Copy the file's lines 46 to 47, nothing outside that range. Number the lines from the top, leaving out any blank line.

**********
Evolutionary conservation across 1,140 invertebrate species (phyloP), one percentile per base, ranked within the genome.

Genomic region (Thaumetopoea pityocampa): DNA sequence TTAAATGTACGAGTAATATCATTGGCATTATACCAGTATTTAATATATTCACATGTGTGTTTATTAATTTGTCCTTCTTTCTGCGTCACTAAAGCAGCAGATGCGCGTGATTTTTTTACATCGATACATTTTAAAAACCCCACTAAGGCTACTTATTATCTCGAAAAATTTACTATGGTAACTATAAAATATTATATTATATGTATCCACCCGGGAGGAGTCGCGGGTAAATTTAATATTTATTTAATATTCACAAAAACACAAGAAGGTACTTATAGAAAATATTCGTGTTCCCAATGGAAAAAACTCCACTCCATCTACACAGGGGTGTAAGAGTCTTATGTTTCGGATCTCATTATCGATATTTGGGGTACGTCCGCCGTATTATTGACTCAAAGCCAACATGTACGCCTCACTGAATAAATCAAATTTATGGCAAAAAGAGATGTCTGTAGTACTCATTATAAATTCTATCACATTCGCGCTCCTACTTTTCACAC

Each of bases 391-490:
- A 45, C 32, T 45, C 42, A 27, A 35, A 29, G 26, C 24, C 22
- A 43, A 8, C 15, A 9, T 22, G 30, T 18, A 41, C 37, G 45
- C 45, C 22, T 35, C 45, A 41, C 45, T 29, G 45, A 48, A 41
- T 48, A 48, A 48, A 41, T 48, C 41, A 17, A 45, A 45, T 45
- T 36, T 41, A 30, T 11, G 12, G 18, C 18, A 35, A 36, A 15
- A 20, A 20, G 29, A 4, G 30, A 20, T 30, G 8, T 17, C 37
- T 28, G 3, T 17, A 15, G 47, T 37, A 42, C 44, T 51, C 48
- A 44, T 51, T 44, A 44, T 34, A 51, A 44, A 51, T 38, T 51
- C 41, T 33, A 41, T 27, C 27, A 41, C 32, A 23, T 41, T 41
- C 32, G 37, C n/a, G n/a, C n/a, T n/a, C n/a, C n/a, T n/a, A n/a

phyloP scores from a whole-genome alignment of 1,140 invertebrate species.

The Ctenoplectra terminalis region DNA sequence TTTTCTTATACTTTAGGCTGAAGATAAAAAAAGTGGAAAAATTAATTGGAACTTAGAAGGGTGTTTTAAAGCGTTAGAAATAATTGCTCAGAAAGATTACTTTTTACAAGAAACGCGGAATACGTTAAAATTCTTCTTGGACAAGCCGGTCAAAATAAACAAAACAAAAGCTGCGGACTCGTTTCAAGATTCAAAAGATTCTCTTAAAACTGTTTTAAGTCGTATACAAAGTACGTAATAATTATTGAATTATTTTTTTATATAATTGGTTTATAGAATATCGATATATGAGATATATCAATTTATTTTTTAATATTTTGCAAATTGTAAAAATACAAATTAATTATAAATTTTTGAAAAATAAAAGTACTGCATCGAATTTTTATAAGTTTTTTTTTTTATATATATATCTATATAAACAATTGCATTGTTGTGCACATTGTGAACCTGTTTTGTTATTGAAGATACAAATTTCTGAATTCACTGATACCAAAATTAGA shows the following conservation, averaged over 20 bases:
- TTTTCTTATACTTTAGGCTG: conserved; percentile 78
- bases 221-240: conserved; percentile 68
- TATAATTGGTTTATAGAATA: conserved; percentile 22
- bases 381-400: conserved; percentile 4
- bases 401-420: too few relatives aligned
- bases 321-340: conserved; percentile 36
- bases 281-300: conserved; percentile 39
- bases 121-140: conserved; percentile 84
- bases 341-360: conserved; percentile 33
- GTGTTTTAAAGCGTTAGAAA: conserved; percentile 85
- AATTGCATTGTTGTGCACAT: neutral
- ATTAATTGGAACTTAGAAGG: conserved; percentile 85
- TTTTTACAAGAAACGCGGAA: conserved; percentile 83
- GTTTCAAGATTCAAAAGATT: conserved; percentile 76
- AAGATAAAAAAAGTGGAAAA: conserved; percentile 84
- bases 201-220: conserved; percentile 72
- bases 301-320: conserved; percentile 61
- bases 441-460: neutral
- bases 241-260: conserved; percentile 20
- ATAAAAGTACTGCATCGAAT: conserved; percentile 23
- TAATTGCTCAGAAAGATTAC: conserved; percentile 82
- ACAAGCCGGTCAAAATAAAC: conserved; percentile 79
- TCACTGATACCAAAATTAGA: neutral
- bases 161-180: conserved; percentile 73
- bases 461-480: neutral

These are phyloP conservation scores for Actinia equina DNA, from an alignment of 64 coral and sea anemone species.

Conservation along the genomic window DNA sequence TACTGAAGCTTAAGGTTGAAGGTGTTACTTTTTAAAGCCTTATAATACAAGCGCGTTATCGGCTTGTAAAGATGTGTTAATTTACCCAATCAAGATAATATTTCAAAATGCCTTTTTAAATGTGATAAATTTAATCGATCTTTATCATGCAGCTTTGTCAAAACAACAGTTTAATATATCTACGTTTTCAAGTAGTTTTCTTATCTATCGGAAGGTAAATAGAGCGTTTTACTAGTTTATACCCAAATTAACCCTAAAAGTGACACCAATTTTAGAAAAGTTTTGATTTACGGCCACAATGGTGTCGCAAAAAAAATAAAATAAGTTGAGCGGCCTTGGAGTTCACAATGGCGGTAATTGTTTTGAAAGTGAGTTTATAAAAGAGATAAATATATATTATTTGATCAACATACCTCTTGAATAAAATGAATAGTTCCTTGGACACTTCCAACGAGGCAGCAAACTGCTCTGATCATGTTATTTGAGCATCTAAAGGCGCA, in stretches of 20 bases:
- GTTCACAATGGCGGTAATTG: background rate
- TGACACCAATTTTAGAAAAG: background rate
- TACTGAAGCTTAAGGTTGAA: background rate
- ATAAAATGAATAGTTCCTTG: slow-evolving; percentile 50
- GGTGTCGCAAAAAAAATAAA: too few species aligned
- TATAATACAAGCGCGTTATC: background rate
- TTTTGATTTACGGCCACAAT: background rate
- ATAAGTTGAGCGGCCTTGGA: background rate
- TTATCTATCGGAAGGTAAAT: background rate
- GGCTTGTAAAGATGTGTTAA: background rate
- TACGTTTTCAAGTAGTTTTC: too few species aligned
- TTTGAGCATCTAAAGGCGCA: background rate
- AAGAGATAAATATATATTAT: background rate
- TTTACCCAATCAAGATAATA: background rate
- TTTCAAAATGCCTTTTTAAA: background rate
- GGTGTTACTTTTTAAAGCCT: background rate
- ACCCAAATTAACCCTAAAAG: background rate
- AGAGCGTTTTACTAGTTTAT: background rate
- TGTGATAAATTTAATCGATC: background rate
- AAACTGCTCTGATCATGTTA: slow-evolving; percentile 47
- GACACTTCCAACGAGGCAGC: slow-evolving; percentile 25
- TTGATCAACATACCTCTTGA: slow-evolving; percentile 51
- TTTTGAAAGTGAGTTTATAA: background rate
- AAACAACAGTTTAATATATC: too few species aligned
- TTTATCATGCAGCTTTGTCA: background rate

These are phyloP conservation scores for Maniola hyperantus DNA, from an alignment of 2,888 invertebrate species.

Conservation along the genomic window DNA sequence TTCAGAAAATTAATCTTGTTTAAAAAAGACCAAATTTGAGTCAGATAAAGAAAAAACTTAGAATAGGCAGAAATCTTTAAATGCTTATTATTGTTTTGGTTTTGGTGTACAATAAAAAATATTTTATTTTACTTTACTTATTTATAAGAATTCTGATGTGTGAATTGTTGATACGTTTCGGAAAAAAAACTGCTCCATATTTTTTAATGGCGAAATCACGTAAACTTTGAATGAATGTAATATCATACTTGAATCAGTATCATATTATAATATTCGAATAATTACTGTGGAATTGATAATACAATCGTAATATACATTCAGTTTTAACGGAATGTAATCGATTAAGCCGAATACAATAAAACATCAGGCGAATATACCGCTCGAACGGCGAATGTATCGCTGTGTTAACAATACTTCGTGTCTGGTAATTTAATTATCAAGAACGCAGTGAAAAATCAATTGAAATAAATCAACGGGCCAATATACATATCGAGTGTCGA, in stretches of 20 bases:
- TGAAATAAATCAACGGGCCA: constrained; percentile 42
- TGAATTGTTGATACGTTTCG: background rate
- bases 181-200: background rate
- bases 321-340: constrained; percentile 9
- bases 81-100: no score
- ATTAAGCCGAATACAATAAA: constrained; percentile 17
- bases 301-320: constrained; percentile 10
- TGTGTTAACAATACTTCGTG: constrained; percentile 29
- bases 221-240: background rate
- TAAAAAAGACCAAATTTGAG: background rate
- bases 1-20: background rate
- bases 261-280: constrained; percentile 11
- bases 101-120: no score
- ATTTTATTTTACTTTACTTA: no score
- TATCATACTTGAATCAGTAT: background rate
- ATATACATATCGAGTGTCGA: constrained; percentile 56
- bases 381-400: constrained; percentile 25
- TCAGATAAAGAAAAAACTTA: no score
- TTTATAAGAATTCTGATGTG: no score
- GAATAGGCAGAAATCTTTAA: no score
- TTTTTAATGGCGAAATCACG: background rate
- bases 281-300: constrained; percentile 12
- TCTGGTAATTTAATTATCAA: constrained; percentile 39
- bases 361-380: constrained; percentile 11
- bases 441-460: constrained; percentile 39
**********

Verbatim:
- ATAAAATGAATAGTTCCTTG: slow-evolving; percentile 50
- GGTGTCGCAAAAAAAATAAA: too few species aligned